The Uncuts: 2018 political awards (part III)

Best Demonstration of the Power of a Union: Leo Varadkar

2018 was the year that Tory and Labour Brexiteers alike saw the power of being in a union. Blowhards such as Andrew Bridgen or Kate Hoey might have dismissed Ireland’s interests when compared to the mighty United Kingdom, but the solidarity of the EU 27 behind Leo Varadkar and Ireland’s red lines on a hard border showed how collective action protects the sovereignty of the individual.

Of all the many flaws in Theresa May’s proposed deal with the EU, she has come to grief with her backbenchers over the backstop – the commitment to avoid a hard border between south and north by keeping Northern Ireland in the customs union and key parts of the single market, if needed. The backstop exists because the EU did not trade away Ireland’s priorities in negotiating with the UK.

There were ample opportunities – everything from extra financial contributions to preferential trade arrangements were reportedly offered by the UK – but the point of a union is unity. Leo Varadkar and his team made this case skilfully and persuasively in Brussels. The British, by all accounts, did not.

The result is that Leo Varadkar has what he wants while Theresa May continues to scramble about, ringing EU leaders ahead of January’s meaningful vote, hoping for something, anything, that might give her a way out of the backstop.

It won’t be forthcoming.

Most Indefatigable Labour MP: Luciana Berger

The Patchwork Foundation, a new organisation aiming to make politics more accessible to young people from disadvantaged and minority communities, named Luciana Berger as Labour People’s Choice MP of the Year. Berger, though, is less popular with anti-Semites, as she detailed in a speech to the Commons in April, drawing applause from fellow MPs. The abuse that Berger endures is as troubling as her stoicism is impressive. Appallingly, Berger is far from unique among MPs in receiving this kind of hateful treatment. We profoundly hope that a new year brings a new civility.

Most Shameless Political Honour: Sir John Redwood

Sir John Redwood. Let that sink in. Not only are there are no limits to Theresa May’s desperation, it is also at times like these that Uncut recalls our admiration for Keith Hill. For whom, the political honours jamboree was too much.

Best Brexit Journalism: Peter Foster (Daily Telegraph) and Tony Connelly (RTE)

One of the underwritten and frankly ignored aspects of Brexit has been just how bad so much of the reporting has been. Breathless nonsense from the mouths of unicorn-believing fantasists, touting acronyms like Max Fac has been faithfully written up across the British press as representative of reality.

In fairness, this has principally been the preserve of many (but not all) UK politics correspondents who have applied their domestic modus operandi – having a drink with friendly MPs/Ministers/shadow Ministers, getting a quote, writing it up and filing – to Brexit, with farcial results.

The Europe and Brussels correspondents have generally struck a very different tone and Uncut’s judges wanted to recognise this stark divide and commend two practicitioners: Peter Foster of the Telegraph and Tony Connelly of RTE.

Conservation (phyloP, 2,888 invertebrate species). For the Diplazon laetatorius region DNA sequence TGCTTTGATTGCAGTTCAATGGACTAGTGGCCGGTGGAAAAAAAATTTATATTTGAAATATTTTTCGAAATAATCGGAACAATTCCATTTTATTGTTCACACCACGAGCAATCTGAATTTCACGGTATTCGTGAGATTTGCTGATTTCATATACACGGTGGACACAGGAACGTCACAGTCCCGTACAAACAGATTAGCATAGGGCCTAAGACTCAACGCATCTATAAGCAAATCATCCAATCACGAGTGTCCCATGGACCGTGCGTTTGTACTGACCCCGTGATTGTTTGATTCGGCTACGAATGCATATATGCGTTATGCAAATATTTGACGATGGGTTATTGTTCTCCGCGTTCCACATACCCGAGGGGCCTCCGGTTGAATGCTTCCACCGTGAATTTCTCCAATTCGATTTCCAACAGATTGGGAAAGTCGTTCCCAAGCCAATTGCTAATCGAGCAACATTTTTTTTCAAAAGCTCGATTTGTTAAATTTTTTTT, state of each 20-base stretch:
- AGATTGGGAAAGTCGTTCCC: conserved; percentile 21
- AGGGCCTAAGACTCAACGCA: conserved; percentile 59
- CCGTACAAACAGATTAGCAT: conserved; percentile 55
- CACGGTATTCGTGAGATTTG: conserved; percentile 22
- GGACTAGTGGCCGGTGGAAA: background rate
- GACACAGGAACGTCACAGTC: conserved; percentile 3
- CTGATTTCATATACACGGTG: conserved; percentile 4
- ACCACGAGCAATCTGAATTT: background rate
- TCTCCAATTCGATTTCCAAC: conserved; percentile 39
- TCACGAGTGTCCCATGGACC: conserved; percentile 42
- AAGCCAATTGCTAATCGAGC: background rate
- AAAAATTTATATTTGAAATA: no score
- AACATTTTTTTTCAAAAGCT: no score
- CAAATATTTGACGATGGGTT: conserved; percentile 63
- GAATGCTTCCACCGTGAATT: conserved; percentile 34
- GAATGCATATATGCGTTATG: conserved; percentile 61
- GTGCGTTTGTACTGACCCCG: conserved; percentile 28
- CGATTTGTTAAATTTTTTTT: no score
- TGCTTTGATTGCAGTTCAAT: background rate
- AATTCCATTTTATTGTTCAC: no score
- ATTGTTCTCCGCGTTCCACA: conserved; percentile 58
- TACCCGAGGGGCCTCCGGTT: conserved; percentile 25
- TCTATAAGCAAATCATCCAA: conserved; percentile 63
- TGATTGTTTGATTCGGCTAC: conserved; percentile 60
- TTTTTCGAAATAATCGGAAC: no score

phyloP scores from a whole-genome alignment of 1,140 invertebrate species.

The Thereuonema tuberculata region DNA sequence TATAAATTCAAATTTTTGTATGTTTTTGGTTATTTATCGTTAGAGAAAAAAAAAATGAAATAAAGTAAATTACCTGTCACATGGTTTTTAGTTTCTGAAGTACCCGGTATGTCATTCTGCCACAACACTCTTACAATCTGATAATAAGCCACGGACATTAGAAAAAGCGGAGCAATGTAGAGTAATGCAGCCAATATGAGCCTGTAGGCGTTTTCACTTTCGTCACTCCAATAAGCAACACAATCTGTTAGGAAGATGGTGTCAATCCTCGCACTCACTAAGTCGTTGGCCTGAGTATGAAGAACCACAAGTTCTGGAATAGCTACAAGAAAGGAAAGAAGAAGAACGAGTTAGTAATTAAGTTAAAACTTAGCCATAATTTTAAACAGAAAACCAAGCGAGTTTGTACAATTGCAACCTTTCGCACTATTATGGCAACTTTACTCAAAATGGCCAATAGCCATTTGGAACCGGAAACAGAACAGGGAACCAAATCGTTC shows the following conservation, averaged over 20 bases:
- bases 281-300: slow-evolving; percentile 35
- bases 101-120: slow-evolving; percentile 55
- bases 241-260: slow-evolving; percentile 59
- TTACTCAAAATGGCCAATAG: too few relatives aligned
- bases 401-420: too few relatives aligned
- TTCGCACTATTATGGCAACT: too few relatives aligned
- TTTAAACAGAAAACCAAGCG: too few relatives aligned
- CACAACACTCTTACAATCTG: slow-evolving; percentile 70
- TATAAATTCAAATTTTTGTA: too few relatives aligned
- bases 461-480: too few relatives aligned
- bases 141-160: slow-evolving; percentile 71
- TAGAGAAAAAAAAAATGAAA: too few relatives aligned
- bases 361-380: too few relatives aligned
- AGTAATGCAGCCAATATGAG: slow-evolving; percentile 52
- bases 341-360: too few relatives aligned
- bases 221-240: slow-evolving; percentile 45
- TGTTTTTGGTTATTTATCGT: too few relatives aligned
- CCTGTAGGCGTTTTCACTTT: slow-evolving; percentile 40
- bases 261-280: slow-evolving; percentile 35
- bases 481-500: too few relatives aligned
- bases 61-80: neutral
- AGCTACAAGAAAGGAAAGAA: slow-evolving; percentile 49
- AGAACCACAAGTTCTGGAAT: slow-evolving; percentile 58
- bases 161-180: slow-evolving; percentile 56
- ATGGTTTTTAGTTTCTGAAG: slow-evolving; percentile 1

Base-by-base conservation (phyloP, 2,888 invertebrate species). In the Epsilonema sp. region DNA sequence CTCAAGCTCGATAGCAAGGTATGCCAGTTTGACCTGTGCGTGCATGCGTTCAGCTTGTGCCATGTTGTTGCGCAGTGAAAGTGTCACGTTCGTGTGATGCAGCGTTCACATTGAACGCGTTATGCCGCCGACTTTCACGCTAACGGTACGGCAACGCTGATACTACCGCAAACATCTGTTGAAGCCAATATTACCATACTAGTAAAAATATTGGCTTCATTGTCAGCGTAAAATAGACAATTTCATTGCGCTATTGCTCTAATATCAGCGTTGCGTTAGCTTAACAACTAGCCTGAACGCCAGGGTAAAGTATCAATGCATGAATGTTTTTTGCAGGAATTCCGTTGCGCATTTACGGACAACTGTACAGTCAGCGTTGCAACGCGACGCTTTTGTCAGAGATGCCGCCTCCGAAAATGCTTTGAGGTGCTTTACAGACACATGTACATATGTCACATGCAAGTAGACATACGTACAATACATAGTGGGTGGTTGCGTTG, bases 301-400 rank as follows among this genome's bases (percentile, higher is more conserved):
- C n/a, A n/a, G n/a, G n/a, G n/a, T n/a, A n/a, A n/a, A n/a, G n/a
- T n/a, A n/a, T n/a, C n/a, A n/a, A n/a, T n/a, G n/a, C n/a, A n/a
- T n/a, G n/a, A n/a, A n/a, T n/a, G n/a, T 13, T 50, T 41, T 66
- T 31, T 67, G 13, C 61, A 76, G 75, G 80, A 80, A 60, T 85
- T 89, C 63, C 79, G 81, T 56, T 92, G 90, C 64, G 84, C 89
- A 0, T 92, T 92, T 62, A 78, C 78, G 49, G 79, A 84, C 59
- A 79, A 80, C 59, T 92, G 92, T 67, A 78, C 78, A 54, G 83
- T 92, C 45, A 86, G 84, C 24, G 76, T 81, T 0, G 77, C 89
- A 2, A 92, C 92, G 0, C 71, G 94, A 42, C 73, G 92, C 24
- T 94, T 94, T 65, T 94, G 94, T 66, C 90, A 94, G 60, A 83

Even though much of the Telegraph’s comment coverage has been suffused with the most egregious Brexit barminess, Peter Foster’s despatches and twitter posts have hewed to reality, cutting through the nonsense to tell us what is actually happening.

By the same token, Tony Connelly has been materially ahead of the competition in breaking what’s happening about the most contentious aspect of negotiations – the backstop. Admittedly, it’s more straight-forward if you can speak to the principals involved on the Irish side and get a factual read-out of what’s happened, but even so, his reports have been instrumental in puncturing Brexiteer balloons rapidly inflated with expectations of breakthroughs or Irish retreats.

May the good service continue through 2019.

Tags: , , , ,

5 Responses to “The Uncuts: 2018 political awards (part III)”

  1. Anne says:

    Most incompetent Transport minister award must go to failing Grayling for being responsible for the appalling railway service and now awarding Seaborne ferries with a contract worth 13.8 million of taxpayers money – corruption is rampant in this Tory government.

  2. Anne says:

    Happy New Year to Labour Uncut. May 2019 bring us a general election – ASAP!

  3. John P Reid says:

    Keith Hill hardly liked, admittedly alot for Brexit, plus thinking his safe seat he could ignore the poor, l ft politics ans gave us Chuka Ammuna, as for John Redwood, is he gonna vote for Maya deal?, for the reward of a knight hood, ROFL

  4. Alf says:

    Luciana Berger is unpopular with the members because she is Tory-lite. No other reason.

  5. John P Reid says:

    In what way did Kate Hoey dismiss Ireland’s interests? All that will happen is people will buy things on one border and take them across the other, same as they do in Glasgow where booze costs less in Newcastle

Leave a Reply